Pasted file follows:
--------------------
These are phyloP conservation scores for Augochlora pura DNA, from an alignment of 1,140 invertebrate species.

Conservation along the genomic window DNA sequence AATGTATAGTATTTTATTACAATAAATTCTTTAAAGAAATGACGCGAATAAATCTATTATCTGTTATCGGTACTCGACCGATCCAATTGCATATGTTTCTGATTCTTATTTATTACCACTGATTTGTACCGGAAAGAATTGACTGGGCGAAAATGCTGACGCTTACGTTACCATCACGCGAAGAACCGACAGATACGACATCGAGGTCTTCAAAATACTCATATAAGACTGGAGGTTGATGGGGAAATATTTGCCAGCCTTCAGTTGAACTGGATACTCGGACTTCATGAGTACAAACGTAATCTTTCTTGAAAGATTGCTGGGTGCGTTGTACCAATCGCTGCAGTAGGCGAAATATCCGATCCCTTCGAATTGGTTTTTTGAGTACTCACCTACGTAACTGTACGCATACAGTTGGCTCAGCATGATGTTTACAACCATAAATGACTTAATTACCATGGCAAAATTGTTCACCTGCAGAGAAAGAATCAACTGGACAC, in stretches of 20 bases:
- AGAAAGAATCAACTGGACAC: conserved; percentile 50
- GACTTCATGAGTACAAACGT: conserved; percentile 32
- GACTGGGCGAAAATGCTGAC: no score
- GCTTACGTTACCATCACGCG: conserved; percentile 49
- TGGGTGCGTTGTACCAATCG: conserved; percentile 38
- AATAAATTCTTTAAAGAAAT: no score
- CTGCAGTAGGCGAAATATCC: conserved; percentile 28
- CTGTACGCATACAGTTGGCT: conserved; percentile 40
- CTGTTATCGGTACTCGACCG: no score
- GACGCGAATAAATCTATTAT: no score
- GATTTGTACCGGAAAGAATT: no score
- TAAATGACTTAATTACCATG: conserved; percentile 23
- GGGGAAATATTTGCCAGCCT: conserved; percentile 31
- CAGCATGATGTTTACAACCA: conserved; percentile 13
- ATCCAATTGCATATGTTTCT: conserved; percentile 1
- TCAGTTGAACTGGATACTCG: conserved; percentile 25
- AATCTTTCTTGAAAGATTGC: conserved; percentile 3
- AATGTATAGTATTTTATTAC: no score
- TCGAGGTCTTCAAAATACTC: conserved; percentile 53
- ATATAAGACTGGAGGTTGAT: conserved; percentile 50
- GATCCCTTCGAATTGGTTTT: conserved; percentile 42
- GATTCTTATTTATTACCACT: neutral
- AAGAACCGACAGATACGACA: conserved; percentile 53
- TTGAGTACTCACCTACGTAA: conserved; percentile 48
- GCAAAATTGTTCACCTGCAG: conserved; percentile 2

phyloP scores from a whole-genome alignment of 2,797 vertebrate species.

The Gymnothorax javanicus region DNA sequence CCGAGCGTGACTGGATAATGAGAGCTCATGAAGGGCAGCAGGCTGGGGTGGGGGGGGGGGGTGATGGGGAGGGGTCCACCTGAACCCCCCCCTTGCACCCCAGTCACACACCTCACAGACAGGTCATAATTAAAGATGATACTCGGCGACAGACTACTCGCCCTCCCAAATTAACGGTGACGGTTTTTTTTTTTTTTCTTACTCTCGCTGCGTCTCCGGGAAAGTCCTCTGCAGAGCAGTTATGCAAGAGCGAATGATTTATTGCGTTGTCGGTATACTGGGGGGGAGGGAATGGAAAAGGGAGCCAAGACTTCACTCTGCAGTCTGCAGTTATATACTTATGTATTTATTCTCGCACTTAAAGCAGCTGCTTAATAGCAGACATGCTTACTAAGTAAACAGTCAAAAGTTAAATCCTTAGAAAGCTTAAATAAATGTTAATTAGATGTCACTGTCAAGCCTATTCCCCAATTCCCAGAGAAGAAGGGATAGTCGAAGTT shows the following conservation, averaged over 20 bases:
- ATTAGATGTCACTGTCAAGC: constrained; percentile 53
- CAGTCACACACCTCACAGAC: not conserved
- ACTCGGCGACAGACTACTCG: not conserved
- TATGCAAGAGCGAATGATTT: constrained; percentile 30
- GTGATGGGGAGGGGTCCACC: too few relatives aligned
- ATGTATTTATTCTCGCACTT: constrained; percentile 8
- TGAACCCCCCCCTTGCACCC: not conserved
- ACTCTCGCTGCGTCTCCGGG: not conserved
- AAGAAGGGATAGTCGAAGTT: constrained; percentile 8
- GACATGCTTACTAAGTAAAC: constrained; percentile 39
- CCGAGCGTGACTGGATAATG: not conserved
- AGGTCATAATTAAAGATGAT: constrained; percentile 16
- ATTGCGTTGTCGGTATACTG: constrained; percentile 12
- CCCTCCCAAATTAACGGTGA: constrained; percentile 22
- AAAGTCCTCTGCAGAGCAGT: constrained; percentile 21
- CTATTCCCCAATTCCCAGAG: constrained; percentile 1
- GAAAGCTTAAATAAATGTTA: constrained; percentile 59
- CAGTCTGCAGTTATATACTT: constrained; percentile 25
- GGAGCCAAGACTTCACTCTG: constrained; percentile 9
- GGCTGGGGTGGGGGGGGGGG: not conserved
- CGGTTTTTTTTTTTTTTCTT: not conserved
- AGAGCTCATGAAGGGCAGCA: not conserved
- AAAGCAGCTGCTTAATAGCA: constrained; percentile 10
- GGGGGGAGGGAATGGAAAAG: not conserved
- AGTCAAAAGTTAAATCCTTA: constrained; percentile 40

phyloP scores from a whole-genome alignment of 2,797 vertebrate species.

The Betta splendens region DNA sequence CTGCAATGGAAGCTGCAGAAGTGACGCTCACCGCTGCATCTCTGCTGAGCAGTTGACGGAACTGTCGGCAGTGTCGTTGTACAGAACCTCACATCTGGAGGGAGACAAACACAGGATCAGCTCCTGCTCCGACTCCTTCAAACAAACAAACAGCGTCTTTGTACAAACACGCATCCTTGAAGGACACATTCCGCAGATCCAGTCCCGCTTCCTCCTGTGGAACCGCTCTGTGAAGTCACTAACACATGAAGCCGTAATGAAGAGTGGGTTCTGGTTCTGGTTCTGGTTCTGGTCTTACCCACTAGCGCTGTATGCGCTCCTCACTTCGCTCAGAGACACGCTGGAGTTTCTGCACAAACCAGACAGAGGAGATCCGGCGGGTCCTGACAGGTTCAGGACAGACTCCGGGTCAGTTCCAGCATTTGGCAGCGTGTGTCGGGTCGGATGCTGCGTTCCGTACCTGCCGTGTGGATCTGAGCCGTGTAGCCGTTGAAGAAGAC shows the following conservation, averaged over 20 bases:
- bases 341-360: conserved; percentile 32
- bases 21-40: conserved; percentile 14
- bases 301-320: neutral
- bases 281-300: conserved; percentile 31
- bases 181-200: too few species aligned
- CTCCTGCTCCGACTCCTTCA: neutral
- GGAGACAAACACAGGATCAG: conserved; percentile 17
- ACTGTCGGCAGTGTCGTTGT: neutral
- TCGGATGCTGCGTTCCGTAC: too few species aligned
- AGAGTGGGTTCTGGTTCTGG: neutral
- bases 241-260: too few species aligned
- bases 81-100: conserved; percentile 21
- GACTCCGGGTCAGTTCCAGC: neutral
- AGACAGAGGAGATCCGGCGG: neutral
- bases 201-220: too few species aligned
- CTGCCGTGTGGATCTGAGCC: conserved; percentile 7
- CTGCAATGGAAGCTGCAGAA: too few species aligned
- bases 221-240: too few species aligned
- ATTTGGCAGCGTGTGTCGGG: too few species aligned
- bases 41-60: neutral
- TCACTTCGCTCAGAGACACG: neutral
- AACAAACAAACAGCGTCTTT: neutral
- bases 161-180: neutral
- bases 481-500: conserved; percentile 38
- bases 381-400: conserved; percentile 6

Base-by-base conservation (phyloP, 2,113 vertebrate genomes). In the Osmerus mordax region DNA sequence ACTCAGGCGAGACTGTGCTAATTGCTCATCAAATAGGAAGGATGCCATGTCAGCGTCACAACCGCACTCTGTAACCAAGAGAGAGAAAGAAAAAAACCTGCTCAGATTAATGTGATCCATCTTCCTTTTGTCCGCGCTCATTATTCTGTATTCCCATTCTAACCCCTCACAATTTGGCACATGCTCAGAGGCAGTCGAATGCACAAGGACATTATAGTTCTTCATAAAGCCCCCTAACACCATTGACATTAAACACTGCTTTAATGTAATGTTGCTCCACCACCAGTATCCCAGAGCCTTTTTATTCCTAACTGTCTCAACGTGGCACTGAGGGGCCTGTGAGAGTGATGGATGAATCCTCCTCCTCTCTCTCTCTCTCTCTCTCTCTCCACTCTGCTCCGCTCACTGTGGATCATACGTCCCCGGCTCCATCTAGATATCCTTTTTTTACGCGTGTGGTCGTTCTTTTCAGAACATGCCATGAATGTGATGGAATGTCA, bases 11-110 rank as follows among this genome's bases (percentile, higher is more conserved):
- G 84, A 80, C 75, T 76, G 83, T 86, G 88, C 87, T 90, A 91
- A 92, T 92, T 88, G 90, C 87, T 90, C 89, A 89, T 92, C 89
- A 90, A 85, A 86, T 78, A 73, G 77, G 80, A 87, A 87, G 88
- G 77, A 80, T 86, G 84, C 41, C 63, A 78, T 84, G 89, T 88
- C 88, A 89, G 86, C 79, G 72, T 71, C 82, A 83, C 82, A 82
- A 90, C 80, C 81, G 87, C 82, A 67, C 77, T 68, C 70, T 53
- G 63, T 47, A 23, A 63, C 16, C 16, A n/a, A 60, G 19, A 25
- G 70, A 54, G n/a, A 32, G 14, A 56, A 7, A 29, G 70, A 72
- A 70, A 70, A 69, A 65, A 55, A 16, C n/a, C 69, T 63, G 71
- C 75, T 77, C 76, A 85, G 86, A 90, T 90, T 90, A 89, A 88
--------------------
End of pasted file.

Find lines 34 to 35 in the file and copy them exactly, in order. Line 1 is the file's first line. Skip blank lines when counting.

- GTGATGGGGAGGGGTCCACC: too few relatives aligned
- ATGTATTTATTCTCGCACTT: constrained; percentile 8